Joseph Taylor

Robot Wars


Between 2nd February 2018 and 27th April 2018 I worked within a group to compete in the University of Brighton's Robot Wars assignment, as part of XE220 - Engineering Design, Innovation and Management.

This page details the process of researching, designing and building a featherweight fighting robot, that meets the build rules of the FRA (Fighting Robots Association) and the specification set by the university. As the only electrical student within the group, this page will focus more on the electrical aspects of the robot. In the battle on the 25th April 2018, our robot won against group 19, and placed 3rd in the winners' melee, both times driven my myself. I'll explain why we didn't win in the melee further down the page.

Safety, rules and regulations

Before getting too in-depth, it is worth expressing how dangerous fighting robots can be. There are many activities associated with building and operating a fighting robot that are hazardous. I will go through some of the risk below:

  • A soldering iron can burn you if you touch the wrong end of it. Mistakes do happen and if you do end up touching the tip of the soldering iron, or anything else that burns you, run the burn under cold water for about 10 minutes and seek medical attention if you don't think you'll be able to walk it off.
  • Solder fumes are toxic, so use an extractor fan when you can. A face mask or holding your breath won't help.
  • The flux embedded in solder can spit sometimes, be careful of your eyes. Wearing glasses is advised. Squinting will reduce the likelihood of hot flux coming into contact with your eye ball, but it's not ideal.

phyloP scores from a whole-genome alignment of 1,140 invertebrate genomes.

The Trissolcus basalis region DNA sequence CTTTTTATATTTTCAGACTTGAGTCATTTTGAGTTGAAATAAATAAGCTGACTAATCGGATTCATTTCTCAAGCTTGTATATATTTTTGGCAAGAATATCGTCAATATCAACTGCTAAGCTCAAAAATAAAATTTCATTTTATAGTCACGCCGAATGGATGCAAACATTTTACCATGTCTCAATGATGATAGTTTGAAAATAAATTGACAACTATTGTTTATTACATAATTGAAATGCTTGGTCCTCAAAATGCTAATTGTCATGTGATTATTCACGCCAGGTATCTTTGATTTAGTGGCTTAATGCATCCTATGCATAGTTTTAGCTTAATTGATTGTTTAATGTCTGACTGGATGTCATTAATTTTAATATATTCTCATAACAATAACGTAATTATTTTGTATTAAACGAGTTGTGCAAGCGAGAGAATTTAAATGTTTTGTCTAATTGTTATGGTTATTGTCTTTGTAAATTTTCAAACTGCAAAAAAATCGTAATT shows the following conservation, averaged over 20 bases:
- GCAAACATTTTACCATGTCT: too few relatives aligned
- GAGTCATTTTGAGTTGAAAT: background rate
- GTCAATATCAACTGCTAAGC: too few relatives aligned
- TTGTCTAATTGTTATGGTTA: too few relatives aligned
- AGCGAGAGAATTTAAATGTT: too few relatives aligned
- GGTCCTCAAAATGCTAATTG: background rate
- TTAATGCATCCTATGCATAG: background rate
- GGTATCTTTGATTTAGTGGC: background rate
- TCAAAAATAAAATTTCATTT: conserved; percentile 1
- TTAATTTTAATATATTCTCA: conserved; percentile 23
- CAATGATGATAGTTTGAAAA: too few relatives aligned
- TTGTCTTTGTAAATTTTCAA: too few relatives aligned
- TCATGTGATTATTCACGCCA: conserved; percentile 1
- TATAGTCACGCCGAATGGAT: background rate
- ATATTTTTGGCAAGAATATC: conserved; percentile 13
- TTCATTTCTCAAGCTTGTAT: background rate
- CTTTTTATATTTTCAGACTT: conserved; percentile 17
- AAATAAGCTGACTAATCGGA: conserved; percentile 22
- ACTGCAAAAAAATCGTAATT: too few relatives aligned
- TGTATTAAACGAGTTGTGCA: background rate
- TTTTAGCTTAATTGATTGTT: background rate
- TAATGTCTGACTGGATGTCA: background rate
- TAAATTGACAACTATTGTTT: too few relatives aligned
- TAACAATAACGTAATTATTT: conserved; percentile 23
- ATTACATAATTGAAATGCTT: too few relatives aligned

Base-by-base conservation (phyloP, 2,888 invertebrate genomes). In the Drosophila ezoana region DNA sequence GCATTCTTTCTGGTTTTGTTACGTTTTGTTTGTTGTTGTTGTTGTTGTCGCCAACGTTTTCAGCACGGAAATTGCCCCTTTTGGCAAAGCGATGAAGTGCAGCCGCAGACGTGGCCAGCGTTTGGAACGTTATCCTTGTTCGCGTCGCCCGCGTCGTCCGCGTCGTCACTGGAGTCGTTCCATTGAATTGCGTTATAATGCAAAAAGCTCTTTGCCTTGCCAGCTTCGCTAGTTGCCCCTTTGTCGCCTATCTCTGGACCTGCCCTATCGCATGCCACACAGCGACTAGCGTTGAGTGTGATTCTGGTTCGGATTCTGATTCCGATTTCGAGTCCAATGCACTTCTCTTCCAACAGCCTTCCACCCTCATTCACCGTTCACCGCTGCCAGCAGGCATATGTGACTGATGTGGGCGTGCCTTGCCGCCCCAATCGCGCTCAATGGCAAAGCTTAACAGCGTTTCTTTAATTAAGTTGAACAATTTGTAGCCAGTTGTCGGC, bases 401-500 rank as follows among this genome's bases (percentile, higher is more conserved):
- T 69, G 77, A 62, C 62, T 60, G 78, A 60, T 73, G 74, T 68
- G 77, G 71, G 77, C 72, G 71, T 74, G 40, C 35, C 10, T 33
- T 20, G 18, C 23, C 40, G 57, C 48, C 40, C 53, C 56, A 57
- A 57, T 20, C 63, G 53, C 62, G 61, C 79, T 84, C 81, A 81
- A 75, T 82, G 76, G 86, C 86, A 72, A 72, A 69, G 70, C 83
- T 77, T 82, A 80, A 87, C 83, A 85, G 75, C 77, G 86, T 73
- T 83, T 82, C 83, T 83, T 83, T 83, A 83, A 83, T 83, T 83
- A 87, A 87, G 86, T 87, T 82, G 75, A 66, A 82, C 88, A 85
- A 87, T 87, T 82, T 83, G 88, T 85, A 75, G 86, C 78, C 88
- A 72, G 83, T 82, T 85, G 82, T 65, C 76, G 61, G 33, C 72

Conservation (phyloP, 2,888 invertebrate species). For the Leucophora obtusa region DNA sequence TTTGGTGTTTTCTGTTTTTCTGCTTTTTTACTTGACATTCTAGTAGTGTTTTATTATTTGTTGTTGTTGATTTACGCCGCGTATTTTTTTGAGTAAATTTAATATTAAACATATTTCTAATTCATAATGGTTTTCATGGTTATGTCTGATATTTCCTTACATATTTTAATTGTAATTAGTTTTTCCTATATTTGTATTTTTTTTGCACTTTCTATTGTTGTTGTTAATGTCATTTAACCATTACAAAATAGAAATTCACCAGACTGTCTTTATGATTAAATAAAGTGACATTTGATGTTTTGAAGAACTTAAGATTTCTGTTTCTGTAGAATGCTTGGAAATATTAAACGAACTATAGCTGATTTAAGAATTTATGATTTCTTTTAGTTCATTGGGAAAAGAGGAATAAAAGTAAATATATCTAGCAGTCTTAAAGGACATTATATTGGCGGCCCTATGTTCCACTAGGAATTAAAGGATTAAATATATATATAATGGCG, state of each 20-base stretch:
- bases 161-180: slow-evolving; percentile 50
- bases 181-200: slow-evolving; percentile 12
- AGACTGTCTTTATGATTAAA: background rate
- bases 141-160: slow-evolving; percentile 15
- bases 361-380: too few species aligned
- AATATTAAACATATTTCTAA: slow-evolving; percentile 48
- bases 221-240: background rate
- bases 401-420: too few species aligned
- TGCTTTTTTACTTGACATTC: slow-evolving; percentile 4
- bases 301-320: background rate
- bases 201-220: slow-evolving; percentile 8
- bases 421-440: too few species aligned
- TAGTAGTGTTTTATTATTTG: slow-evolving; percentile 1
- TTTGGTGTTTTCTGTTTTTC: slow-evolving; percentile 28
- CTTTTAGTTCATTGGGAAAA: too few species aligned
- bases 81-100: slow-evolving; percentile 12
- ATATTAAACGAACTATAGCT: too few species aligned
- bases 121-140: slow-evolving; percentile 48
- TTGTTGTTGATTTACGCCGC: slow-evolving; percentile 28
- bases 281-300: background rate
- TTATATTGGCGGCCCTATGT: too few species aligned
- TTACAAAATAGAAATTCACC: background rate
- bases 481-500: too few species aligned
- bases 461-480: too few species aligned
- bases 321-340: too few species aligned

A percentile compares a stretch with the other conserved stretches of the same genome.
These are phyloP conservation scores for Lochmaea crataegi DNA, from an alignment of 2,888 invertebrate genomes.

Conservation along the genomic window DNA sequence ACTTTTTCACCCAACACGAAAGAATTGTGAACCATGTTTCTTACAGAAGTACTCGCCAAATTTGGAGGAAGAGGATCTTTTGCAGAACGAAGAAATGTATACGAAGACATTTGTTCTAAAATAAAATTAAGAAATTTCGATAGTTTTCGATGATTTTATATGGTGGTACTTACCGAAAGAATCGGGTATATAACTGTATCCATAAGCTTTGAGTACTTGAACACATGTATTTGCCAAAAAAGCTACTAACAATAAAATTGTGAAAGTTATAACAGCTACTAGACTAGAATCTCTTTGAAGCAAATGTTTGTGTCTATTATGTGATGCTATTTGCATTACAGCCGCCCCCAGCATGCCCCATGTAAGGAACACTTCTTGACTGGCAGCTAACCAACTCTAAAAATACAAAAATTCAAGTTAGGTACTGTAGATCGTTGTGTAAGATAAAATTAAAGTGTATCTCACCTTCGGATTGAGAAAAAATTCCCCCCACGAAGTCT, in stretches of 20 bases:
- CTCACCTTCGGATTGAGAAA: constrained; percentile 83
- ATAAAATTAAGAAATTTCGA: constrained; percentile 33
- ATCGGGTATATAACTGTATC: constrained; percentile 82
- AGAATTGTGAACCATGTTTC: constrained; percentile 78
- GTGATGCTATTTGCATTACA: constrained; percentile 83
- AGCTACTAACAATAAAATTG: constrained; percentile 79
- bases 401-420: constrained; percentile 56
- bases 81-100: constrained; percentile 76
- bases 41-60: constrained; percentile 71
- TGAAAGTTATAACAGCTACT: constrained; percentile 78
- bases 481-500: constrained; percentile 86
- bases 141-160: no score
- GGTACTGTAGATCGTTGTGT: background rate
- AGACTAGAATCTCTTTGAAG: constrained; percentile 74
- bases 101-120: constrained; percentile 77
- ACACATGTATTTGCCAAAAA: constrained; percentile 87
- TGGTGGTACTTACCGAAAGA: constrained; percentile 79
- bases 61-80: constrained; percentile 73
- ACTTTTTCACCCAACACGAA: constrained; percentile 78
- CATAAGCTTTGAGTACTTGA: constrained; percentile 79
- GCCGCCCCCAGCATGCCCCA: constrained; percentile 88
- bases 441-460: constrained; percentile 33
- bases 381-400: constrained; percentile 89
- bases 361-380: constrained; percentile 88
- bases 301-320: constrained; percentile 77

• With some solder including lead, you should wash your hands afer handling it. In extreme cases handling solder can cause hand infection/dermatitis.
  • Lithium based batteries are extreamly powerful and must be handled with care. Assume they will spontaniously combust at any time.
  • While charging a lithium based battery, a proper charger with battery management system should be used. The battery should be stored in a battery safe bag while charging.
  • Furthermore, the battery should be stored in a battery safe bag while unsupervised/in storage.
  • Do not let the batteries short-circuit. They are very powerful and very capable of overheating and igniting.

Fighting Robot Association (FRA)

To ensure all robots competing in the University fight had a minimum amount of safety features and were within the same general specification, the groups were advised to look over the Fighting Robot Association’s latest build rules and regulations document. Key points that were picked up on within the FRA rules and regulations were:

  • 1.5 - Any sharp objects had to have a safety cover over them when not in use.
  • 1.6 – Spinning weapons have to have a locking bar.
  • 2.1 – Being a featherweight robot, the robot has to be a maximum of 13.6kg.
  • 4.1.5 – Only specific radio frequencies are allowed. The 2.4GHz transmitter/receiver provided by the university is an allowed frequency.